Every successful acceptance of "inclusive language"; every endorsement of proposals to down play the parish; every "communion service" offered where, with a little effort or ingenuity, the Mass might otherwise be supplied: each is a small but extremely practical sign of the fact that the foundations of Catholicism are being successfully eroded.
The rapid decline in the number of priests, with the consequent ageing of the parochial clergy, is the basic argument on which their case for dismantling the hierarchical and parochial structures of the Church ultimately rests. The phenomenon is now clearly evident even in such erstwhile bastions as Poland and Ireland.
From this it is automatically deduced that the parishes cannot be serviced without pastoral workers. The pastoral worker gradually assumes many, if not most, of the functions of the priest. Pastoral workers inevitably become sufficiently numerous as to constitute a profession with professional interests to protect. It will, however, be a profession of a special kind. It will not only develop its own professional organisation to safeguard salaries and working conditions. It will develop its own theology and ecclesiology to provide it with a satisfying sense of purpose. The concept of "ministry" will come to over-ride that of "priesthood", with the concomitant claim that what the ordained "priest" can do the unordained "minister" (as representative of the "community") can also do. Thus both "priesthood" and "ordination" will gradually merge into an undifferentiated mish-mash. The way has been prepared for decades by theological writers like Schillebeeckx whose theories are cheerfully taught in seminaries as if they were an accepted part of Catholic tradition.
As a consequence of this evolution, both the external structure of a Church based on the hierarchy, as well as critical points of Catholic doctrine have, by apparently imperceptible steps, already been transformed. The process continues without interruption other than occasional, sporadic acts of intervention by authority.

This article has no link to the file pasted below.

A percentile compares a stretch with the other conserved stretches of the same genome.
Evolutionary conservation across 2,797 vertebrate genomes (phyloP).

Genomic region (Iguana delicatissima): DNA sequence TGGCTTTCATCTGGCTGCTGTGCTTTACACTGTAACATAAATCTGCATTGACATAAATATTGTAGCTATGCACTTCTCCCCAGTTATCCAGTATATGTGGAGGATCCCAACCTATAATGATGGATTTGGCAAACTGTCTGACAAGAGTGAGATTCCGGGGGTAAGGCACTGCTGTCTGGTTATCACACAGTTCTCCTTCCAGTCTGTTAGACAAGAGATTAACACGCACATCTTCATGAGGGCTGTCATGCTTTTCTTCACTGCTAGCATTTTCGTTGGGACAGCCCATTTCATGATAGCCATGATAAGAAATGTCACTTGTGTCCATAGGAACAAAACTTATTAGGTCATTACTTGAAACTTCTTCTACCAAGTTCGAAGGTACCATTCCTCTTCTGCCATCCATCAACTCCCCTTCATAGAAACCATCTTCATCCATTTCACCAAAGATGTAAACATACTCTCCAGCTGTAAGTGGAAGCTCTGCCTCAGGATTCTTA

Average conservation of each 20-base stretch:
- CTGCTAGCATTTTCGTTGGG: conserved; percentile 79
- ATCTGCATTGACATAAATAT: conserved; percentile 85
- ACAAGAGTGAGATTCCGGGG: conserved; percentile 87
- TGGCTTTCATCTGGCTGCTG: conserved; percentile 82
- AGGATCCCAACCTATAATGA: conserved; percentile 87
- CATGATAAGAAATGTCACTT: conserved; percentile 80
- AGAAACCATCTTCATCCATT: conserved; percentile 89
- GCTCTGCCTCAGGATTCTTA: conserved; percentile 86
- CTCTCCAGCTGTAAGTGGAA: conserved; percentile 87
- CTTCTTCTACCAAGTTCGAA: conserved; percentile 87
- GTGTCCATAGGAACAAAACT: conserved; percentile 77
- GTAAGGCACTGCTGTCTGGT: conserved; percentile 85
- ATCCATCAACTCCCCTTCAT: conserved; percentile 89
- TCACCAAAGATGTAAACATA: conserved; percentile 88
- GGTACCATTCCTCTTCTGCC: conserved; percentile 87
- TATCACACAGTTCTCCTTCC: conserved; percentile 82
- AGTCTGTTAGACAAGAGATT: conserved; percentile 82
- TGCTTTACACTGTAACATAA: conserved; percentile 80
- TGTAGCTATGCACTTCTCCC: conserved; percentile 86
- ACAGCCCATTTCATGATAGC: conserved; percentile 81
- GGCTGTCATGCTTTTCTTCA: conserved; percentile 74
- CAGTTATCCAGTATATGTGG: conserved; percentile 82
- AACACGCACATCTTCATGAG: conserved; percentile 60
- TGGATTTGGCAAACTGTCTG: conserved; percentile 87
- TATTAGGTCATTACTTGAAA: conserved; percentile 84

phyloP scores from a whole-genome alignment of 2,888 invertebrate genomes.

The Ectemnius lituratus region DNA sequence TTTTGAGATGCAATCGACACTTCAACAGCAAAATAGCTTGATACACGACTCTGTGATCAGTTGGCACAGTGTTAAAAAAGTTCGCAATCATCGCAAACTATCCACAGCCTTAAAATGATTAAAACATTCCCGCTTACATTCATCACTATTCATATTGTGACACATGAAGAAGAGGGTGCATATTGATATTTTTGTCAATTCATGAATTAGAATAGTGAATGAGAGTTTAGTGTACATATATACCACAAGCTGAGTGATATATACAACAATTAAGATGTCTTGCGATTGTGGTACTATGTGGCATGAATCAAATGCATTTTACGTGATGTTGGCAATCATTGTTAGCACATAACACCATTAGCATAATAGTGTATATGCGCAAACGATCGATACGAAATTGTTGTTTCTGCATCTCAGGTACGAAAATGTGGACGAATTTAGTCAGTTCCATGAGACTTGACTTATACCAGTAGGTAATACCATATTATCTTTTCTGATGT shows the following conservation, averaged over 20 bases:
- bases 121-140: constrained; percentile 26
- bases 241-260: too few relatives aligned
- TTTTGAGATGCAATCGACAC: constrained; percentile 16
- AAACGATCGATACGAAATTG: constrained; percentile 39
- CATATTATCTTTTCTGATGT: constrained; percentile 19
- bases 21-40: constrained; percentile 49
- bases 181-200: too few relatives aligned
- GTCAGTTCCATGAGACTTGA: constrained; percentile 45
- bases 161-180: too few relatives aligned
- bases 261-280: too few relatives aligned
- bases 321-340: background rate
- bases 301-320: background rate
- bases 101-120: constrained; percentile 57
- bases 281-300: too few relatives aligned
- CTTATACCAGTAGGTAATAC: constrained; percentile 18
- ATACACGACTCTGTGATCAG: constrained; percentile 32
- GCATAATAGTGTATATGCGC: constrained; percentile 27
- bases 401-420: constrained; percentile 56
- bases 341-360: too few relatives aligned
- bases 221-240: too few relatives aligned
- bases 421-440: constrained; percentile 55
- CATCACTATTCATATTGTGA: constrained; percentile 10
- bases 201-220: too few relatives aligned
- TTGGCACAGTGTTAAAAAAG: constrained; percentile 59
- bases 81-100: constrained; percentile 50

What is remarkable is that in discussing proposed remedies for the shortage of priests and religious, there is little, if any, time devoted to an analysis of the actual causes of the phenomenon. To the modernisers the shortage of priests denotes not a crisis but an opportunity.
However powerful, these causes are not invincible.
The fact is that religious orders and associations which have been faithful to the Church, to Catholic doctrine and discipline - for example, Opus Dei and the Legionaries of Christ - have been able to maintain a very high level of vocations and of ordinations. Why?
The fundamental reasons are clear:
1. They believe what the Church believes - in toto - and do not accept candidates who disbelieve the essentials of the faith.
2. They insist that those who staff seminaries shall be orthodox, hard-working, and, above all, that they shall say their prayers.
3. Wherever they conduct Catholic schools and educational systems, they do not compromise on the teaching of the Catholic faith as "knowledge", not merely as "experience".
4. When these principles are disobeyed, they remove those who disobey them.
At the heart of the entire enterprise there is belief, prayer and discipline.
Since the fruits of the alternative 'economy' - the dissolution of belief, the disappearance of the priesthood, the loss of believers - are equally visible, what is the point of compromising with its proponents?